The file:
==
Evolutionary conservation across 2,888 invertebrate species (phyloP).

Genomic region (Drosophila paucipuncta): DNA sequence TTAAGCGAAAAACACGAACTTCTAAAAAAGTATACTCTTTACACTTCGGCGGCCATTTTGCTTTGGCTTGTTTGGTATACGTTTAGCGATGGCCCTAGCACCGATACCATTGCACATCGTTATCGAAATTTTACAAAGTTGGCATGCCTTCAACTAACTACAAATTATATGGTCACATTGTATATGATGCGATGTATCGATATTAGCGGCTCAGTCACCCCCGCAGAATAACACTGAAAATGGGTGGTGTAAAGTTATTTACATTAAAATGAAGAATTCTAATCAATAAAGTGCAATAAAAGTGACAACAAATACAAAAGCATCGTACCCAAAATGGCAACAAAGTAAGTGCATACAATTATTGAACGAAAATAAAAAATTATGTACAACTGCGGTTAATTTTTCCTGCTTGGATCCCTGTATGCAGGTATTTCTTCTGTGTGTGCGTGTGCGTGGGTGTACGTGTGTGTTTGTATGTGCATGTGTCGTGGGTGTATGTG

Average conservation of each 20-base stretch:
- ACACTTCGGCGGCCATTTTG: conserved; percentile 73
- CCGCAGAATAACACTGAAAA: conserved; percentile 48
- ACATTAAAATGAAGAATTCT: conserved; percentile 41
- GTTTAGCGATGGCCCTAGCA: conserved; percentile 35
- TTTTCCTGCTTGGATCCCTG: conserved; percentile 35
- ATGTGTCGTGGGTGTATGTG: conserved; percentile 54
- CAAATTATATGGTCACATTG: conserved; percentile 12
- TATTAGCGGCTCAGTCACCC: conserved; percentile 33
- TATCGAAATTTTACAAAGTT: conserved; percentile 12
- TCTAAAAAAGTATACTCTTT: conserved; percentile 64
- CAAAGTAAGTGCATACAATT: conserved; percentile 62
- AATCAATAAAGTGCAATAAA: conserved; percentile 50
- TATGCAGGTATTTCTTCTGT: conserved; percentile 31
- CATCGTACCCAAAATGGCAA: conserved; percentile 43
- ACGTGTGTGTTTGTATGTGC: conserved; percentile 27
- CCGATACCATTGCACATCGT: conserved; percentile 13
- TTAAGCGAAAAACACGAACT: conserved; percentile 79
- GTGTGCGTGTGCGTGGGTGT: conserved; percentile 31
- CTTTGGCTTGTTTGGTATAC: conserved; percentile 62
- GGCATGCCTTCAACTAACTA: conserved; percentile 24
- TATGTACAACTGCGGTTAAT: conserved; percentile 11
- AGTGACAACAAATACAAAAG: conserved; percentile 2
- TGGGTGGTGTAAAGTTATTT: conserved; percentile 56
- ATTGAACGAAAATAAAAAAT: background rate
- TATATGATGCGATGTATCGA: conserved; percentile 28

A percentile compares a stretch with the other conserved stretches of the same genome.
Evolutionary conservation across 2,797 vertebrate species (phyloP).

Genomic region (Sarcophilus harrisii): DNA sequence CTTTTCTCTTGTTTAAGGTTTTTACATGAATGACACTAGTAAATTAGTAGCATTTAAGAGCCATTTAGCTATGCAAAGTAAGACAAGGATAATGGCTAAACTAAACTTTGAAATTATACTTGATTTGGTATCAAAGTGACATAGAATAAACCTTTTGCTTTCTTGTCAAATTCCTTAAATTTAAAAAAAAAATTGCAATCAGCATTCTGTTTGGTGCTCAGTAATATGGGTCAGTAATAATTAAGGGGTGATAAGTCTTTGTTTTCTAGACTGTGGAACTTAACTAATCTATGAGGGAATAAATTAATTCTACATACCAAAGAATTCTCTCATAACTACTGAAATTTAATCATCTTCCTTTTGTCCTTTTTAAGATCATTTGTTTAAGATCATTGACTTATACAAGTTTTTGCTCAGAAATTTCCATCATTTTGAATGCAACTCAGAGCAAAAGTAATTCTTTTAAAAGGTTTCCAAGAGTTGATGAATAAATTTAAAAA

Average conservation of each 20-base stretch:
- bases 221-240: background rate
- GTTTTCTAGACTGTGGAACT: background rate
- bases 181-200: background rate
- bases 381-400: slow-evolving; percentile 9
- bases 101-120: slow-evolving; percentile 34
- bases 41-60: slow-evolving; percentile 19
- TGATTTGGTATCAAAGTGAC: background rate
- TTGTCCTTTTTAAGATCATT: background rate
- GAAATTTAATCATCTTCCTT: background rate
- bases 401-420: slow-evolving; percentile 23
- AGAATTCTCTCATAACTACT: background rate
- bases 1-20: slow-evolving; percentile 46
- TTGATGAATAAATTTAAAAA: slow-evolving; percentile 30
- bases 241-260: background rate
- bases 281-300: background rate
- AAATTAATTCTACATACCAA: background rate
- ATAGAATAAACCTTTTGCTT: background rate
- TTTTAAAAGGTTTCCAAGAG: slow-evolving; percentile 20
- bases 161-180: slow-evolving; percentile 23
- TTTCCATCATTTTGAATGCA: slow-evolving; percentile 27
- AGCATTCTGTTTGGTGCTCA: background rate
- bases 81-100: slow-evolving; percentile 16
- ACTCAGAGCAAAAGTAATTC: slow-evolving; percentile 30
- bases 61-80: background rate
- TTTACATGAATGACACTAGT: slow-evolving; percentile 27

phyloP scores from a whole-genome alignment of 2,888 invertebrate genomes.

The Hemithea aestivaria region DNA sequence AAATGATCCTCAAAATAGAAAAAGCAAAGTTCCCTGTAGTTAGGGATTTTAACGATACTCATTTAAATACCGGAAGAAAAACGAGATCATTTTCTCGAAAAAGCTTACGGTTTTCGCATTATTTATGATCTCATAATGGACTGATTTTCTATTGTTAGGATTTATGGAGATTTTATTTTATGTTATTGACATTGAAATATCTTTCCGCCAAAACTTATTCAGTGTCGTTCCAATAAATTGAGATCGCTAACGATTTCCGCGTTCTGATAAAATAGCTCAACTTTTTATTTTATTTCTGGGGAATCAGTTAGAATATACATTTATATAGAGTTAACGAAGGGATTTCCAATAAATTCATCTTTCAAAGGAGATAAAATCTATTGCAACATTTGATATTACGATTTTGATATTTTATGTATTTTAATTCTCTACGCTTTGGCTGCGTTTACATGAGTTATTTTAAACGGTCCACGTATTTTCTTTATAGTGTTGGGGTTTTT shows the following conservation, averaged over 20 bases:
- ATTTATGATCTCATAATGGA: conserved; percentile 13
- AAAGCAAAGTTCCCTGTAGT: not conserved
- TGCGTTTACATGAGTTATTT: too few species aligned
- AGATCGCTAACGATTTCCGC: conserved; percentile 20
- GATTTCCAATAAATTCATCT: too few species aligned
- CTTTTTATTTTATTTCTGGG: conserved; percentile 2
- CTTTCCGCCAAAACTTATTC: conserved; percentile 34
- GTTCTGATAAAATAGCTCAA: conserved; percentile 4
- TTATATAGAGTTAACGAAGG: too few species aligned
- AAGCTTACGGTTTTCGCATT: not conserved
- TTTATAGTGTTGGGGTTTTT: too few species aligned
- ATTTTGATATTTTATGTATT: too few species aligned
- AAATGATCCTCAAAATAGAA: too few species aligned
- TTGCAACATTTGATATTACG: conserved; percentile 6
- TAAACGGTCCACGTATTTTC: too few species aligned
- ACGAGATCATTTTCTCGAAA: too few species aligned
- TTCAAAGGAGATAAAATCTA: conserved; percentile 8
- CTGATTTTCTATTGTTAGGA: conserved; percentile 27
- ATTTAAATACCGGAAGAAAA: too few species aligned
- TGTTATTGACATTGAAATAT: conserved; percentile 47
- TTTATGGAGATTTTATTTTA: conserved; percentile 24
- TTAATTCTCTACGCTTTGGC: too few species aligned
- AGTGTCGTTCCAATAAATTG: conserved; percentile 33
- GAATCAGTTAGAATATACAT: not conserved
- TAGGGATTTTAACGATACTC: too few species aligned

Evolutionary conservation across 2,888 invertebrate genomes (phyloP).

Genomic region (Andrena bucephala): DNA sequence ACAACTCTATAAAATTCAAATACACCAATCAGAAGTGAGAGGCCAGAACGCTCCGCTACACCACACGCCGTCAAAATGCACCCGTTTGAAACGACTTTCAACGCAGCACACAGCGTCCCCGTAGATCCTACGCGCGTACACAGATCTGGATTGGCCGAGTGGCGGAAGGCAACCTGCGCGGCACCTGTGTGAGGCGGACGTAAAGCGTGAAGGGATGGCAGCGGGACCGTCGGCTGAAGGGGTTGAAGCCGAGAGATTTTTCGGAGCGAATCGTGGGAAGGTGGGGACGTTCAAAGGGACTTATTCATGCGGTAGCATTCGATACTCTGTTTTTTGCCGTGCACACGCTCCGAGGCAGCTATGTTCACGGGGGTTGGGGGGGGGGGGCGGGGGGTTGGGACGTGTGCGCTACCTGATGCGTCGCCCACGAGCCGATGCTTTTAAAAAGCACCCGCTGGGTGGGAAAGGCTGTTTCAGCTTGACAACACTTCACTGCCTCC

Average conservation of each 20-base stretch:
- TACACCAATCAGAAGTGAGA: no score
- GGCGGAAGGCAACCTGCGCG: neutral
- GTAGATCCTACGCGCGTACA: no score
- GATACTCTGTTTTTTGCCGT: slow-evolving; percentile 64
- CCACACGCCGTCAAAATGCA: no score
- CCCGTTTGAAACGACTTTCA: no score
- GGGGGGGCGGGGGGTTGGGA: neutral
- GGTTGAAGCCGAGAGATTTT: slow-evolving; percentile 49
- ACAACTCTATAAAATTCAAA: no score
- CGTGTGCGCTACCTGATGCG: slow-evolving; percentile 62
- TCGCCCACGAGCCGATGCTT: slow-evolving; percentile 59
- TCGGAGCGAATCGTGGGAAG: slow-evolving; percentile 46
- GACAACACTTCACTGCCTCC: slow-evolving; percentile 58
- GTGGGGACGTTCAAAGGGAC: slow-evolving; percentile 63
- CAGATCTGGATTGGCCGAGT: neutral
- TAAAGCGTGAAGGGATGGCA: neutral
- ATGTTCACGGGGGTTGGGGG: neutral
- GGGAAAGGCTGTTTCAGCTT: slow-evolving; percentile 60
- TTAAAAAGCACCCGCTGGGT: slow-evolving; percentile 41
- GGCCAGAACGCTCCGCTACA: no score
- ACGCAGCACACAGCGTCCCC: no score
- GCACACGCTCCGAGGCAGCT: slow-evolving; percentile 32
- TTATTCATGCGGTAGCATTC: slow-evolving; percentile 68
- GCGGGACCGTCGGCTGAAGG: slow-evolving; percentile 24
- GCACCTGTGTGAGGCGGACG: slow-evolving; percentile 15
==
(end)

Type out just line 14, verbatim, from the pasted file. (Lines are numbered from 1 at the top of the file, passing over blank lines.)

- CAAAGTAAGTGCATACAATT: conserved; percentile 62